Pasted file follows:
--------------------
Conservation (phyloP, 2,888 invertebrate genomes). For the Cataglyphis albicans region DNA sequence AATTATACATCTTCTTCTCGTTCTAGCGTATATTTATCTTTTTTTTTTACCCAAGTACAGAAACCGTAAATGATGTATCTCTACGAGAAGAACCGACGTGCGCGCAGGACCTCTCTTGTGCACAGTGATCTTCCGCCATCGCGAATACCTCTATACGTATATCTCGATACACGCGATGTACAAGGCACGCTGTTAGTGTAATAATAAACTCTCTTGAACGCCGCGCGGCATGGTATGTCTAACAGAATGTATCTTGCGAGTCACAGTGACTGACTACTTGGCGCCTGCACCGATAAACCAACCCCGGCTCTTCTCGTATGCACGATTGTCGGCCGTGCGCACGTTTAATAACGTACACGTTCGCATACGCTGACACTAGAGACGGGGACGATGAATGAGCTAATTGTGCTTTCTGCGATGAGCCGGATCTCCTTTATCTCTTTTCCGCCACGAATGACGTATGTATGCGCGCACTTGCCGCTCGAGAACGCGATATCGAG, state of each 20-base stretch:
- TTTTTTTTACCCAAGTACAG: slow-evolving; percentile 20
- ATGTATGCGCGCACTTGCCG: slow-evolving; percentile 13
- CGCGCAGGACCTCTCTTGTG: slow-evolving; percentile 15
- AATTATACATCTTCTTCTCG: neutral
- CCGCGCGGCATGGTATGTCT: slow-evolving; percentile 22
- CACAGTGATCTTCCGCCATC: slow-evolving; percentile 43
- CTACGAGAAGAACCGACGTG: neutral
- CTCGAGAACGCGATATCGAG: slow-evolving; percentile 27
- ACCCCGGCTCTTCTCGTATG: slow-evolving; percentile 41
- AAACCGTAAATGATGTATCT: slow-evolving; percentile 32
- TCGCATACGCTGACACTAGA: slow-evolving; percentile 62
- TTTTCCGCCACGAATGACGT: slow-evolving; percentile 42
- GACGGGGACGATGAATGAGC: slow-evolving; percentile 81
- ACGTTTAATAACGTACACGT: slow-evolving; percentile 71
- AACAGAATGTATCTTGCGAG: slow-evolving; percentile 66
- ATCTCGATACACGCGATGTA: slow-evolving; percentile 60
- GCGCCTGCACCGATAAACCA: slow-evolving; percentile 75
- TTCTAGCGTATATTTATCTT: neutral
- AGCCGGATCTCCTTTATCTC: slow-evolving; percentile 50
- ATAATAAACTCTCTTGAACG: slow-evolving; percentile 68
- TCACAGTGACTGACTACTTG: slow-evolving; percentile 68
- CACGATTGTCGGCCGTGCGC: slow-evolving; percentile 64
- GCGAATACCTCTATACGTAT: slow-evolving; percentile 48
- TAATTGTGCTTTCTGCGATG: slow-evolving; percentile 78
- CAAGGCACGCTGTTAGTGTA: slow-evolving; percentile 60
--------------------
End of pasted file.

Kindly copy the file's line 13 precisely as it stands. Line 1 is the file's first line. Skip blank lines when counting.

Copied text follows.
- TTTTCCGCCACGAATGACGT: slow-evolving; percentile 42